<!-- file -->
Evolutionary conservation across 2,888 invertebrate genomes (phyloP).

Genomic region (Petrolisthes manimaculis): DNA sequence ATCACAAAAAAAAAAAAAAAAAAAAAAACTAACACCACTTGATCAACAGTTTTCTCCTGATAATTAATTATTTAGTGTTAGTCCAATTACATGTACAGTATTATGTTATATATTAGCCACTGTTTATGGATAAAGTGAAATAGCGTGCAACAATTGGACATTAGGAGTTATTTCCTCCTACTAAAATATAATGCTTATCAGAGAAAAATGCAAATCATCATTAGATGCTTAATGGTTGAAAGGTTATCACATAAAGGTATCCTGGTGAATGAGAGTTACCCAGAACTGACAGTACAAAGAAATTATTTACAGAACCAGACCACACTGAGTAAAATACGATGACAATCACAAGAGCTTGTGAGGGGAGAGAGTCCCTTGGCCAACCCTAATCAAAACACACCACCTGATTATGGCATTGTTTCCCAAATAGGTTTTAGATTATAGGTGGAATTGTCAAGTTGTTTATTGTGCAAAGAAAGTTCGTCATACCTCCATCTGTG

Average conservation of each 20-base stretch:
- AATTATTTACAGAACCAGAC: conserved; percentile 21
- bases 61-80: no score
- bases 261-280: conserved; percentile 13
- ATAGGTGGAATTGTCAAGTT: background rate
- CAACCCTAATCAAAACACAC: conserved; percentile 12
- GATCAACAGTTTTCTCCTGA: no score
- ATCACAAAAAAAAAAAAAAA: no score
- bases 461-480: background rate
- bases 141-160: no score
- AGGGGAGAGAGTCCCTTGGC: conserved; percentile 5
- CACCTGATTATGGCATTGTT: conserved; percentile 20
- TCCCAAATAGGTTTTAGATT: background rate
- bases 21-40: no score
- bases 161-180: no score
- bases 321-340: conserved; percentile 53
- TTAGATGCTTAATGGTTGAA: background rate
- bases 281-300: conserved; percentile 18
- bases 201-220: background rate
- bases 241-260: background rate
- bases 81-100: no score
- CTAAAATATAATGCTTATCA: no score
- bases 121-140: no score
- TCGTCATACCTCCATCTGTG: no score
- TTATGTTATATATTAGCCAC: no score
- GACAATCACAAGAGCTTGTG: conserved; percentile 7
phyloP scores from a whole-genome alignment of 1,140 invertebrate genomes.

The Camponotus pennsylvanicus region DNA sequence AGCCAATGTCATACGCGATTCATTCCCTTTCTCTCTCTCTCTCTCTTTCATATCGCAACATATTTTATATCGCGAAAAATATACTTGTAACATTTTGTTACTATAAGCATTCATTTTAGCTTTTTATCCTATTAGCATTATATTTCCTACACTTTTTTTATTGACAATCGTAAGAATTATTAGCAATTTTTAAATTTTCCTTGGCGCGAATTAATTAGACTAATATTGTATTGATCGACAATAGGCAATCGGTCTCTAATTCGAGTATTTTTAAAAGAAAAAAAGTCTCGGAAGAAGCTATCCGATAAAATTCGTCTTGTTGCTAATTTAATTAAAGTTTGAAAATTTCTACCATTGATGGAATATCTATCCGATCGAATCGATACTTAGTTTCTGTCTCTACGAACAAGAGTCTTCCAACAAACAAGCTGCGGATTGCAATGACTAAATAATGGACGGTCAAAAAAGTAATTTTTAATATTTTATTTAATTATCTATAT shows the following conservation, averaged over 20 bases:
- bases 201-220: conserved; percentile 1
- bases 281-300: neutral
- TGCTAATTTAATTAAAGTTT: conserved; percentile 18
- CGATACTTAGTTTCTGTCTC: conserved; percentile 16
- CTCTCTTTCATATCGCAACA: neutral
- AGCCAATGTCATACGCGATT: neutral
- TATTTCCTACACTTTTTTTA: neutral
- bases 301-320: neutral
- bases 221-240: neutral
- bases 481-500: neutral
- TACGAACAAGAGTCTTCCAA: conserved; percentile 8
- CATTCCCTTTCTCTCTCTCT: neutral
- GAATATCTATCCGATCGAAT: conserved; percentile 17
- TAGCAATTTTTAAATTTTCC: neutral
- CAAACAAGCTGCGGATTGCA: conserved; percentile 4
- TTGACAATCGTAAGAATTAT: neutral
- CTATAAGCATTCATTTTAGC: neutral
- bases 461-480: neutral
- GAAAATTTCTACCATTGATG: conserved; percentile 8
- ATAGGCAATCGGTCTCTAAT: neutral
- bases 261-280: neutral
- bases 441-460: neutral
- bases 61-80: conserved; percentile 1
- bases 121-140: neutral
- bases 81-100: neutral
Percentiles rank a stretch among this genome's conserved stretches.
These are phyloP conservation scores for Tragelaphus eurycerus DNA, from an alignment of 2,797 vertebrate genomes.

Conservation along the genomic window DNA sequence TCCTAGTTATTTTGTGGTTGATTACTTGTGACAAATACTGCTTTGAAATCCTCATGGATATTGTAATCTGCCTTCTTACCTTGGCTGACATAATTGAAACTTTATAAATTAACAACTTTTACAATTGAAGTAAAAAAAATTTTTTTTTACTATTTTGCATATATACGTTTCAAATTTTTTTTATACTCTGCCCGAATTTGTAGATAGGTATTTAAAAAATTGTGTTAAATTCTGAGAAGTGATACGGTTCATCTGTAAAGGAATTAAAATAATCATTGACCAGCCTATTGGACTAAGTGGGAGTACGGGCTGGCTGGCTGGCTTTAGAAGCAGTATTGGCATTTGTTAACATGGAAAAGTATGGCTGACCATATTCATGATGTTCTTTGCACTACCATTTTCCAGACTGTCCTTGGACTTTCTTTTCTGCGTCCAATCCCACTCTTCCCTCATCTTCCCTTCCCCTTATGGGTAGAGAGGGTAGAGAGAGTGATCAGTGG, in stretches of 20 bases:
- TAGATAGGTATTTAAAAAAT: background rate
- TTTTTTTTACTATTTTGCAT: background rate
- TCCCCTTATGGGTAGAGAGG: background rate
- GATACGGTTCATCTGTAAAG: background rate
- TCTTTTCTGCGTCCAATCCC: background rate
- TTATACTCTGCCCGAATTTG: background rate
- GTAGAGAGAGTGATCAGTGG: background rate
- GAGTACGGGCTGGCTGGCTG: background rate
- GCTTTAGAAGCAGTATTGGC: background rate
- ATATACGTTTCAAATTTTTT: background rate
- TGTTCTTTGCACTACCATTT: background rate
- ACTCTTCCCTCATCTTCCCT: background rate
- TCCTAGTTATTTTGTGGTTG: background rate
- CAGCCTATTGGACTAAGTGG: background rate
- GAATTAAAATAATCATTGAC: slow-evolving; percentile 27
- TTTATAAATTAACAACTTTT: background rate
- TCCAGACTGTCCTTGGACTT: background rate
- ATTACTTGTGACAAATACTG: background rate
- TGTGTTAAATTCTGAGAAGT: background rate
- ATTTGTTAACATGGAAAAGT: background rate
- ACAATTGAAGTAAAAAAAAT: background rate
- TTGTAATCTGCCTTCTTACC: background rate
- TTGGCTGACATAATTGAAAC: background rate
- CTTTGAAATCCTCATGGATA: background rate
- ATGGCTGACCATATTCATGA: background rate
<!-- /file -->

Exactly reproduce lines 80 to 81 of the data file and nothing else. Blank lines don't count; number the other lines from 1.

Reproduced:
- TTGTAATCTGCCTTCTTACC: background rate
- TTGGCTGACATAATTGAAAC: background rate